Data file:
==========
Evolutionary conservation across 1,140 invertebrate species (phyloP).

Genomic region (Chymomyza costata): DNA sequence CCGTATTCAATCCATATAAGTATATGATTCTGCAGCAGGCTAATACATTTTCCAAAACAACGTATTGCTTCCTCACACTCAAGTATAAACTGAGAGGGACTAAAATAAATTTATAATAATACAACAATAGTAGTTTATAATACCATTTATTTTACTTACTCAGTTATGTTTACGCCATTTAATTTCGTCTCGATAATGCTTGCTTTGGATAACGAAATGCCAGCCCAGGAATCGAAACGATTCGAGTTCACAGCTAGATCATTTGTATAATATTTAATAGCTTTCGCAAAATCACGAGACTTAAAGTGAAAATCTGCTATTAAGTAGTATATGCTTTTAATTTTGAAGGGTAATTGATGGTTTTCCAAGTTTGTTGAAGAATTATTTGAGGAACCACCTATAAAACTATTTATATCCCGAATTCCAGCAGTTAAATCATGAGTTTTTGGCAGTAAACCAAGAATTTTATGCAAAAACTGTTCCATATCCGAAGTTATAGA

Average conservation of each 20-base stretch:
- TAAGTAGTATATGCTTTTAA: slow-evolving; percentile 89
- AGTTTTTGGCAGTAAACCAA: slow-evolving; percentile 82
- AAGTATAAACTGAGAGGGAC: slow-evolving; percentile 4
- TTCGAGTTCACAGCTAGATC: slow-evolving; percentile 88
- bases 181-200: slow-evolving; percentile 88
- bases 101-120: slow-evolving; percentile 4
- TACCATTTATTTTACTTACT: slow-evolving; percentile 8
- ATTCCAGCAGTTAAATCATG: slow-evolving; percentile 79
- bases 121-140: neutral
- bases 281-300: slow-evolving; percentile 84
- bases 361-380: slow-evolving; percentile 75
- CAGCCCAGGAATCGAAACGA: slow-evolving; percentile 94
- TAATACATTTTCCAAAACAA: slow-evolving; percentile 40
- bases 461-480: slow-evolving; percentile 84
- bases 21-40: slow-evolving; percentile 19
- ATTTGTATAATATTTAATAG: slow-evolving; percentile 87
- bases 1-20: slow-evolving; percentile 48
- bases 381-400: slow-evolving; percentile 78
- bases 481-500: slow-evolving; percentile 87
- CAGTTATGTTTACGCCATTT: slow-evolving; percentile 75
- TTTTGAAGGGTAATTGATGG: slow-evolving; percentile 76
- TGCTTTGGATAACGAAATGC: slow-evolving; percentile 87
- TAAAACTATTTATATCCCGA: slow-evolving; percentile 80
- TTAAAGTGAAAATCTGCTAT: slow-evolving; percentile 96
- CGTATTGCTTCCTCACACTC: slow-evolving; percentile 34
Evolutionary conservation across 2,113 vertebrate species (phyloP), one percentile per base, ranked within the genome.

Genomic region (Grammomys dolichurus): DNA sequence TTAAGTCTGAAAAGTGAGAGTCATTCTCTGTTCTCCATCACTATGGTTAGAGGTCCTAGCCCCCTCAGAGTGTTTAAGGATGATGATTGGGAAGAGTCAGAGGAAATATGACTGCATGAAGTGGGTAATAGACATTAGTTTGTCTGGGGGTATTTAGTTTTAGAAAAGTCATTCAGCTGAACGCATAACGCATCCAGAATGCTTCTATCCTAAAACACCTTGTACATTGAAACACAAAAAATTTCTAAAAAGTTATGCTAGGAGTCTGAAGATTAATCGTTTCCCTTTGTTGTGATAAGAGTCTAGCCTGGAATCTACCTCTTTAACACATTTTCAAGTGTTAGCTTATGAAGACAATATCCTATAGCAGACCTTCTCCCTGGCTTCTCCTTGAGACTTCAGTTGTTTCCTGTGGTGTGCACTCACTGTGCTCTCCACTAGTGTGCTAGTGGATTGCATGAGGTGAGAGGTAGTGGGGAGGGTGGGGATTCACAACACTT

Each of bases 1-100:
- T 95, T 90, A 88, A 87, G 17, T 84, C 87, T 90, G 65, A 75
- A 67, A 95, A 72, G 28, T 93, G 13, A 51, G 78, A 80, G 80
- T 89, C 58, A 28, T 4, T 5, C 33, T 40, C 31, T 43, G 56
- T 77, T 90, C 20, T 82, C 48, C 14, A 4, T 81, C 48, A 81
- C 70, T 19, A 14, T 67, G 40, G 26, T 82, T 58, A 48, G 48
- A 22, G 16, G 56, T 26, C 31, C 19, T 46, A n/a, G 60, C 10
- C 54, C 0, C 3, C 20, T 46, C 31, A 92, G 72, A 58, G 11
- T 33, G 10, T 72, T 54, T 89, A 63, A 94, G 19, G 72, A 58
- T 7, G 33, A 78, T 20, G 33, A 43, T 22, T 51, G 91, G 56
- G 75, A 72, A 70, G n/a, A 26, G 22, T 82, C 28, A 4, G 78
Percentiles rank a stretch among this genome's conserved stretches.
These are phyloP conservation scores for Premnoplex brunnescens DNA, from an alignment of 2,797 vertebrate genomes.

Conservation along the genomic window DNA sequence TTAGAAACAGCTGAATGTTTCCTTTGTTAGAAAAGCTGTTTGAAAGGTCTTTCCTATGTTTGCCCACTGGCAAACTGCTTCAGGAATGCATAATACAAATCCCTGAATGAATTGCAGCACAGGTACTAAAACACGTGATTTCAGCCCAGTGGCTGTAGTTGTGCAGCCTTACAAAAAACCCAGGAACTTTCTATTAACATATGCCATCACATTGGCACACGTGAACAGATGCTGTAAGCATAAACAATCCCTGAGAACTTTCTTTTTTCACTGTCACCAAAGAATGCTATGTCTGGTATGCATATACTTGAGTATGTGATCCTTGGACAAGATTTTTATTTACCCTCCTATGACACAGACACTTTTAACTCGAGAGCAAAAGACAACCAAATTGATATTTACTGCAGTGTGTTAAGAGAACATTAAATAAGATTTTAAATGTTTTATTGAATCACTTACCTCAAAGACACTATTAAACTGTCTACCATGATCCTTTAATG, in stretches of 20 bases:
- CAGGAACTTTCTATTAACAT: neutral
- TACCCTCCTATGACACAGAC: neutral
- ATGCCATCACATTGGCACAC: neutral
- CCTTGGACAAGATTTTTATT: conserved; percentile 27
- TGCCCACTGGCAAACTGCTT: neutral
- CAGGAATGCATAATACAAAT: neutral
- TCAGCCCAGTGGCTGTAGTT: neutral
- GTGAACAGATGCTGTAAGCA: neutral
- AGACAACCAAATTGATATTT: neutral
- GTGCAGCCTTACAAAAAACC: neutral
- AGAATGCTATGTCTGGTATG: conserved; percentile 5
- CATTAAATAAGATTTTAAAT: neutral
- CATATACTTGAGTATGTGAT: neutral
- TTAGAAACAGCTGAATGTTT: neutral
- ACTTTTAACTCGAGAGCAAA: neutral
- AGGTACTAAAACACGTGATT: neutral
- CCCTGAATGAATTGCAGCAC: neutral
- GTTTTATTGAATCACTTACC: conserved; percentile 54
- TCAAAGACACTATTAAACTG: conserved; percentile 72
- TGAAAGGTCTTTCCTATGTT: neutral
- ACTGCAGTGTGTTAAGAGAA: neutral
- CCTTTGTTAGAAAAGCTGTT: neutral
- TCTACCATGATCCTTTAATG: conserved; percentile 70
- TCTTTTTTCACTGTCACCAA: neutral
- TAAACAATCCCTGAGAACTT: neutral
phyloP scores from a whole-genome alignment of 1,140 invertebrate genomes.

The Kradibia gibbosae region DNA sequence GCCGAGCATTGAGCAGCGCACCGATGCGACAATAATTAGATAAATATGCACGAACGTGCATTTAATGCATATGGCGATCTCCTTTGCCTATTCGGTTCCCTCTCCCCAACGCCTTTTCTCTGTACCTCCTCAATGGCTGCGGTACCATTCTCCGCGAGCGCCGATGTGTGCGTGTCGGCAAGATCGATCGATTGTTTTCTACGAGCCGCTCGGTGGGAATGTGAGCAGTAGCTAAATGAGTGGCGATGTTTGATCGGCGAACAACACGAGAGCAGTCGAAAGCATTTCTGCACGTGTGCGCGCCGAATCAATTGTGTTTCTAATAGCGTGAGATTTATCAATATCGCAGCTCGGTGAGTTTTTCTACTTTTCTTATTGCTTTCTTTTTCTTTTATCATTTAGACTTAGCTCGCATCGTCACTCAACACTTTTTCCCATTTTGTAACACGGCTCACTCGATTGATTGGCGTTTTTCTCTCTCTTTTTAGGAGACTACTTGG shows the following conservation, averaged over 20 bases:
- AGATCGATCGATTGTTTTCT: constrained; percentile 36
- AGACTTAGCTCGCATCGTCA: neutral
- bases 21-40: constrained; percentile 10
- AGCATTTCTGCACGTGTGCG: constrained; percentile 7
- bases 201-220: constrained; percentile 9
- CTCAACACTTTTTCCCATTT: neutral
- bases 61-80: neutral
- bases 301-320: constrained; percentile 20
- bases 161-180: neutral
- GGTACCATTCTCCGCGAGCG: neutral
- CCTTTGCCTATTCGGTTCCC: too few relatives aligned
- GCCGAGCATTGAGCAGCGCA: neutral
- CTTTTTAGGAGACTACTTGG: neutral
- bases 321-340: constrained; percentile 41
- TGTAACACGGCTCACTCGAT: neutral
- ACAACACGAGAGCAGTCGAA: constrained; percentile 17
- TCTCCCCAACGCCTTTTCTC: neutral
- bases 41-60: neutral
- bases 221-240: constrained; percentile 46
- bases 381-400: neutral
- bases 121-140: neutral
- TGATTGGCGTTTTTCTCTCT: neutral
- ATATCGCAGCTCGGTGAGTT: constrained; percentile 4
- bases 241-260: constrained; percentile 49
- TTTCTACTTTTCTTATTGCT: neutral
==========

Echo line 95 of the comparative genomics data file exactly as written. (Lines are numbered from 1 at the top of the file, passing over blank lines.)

- bases 241-260: constrained; percentile 49